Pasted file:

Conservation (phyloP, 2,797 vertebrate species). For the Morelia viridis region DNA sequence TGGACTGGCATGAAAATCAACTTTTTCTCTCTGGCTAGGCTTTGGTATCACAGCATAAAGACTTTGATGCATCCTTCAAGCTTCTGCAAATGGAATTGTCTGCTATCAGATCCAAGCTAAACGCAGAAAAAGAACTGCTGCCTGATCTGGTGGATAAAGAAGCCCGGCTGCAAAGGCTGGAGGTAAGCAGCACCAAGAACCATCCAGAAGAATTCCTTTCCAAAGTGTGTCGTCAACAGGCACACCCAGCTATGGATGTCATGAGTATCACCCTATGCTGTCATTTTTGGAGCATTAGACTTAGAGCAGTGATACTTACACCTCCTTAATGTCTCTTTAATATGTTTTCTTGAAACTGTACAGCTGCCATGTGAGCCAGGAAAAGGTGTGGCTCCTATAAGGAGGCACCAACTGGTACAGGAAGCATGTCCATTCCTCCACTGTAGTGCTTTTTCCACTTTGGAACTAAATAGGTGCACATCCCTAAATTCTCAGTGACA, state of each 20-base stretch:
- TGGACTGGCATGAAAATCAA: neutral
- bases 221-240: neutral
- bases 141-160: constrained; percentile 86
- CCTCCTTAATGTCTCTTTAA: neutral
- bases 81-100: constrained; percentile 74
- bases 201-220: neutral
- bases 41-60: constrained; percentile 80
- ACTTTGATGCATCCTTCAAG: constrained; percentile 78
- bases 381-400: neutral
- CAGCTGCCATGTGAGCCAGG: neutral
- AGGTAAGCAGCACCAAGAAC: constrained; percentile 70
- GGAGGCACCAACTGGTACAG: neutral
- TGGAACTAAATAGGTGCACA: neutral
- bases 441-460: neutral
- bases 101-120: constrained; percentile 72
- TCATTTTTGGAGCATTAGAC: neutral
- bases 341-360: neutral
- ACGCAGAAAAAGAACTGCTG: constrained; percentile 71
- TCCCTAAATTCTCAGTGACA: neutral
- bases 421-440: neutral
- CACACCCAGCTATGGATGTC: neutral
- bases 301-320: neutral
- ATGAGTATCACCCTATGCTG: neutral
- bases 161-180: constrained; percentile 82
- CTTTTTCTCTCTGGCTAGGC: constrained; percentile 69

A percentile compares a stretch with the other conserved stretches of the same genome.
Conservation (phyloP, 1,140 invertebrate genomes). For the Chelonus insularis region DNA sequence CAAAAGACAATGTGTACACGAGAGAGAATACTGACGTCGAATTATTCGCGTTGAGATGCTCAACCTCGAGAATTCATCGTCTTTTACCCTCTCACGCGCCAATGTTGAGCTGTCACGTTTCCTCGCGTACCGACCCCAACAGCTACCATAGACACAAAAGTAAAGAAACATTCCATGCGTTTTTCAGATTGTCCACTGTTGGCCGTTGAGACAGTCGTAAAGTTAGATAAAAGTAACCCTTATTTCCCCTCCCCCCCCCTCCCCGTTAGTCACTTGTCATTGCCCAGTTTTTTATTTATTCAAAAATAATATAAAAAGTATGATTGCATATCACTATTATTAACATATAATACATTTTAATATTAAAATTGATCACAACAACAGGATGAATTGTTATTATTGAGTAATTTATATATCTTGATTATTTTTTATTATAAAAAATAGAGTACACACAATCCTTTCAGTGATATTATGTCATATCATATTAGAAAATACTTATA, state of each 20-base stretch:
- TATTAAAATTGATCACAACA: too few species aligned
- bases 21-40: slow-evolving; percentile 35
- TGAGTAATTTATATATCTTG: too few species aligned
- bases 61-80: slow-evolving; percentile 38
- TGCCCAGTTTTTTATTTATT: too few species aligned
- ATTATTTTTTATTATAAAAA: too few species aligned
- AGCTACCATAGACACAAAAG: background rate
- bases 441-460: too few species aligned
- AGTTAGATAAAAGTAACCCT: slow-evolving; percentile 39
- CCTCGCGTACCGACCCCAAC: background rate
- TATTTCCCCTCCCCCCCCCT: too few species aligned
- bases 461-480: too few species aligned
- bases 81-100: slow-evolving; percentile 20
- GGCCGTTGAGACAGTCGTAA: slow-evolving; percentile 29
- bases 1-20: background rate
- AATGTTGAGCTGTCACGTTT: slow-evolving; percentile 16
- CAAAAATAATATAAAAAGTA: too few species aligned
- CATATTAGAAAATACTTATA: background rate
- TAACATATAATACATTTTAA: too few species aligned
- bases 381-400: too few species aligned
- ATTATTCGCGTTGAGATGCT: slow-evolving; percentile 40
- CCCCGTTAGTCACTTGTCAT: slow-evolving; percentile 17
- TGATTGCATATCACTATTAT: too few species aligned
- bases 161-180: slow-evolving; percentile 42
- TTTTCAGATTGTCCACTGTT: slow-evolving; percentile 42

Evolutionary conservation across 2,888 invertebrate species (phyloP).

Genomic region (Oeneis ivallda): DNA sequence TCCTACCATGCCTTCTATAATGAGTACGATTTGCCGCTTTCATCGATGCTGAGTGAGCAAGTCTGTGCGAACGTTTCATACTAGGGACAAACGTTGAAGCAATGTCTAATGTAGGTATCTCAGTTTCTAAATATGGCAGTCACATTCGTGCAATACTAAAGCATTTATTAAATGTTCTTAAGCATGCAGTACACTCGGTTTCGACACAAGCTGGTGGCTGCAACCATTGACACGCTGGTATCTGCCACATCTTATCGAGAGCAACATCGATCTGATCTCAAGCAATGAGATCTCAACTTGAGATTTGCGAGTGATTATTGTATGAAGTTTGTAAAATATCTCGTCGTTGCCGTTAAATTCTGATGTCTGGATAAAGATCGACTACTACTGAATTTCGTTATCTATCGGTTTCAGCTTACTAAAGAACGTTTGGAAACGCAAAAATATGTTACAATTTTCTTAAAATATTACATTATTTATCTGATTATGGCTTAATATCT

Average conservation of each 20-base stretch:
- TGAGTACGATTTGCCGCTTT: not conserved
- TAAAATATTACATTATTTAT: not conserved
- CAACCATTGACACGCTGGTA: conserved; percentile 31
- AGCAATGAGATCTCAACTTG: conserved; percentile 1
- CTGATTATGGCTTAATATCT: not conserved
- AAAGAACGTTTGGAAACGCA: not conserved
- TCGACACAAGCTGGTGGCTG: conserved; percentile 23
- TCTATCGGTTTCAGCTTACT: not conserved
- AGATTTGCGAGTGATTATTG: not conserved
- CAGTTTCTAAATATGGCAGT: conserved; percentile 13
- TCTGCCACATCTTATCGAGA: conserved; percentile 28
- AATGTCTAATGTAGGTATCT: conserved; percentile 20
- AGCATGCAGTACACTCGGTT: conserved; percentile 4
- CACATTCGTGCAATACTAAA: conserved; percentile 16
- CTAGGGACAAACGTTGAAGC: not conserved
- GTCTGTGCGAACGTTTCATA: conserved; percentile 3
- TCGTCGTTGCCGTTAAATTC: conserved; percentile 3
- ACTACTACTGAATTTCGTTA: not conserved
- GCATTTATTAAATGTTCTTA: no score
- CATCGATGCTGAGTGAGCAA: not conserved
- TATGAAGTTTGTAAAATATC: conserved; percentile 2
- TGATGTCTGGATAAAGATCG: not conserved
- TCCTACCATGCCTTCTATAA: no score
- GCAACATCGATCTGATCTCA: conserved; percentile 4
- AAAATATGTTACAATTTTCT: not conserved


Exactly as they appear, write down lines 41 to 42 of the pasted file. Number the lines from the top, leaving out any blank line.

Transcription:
- bases 81-100: slow-evolving; percentile 20
- GGCCGTTGAGACAGTCGTAA: slow-evolving; percentile 29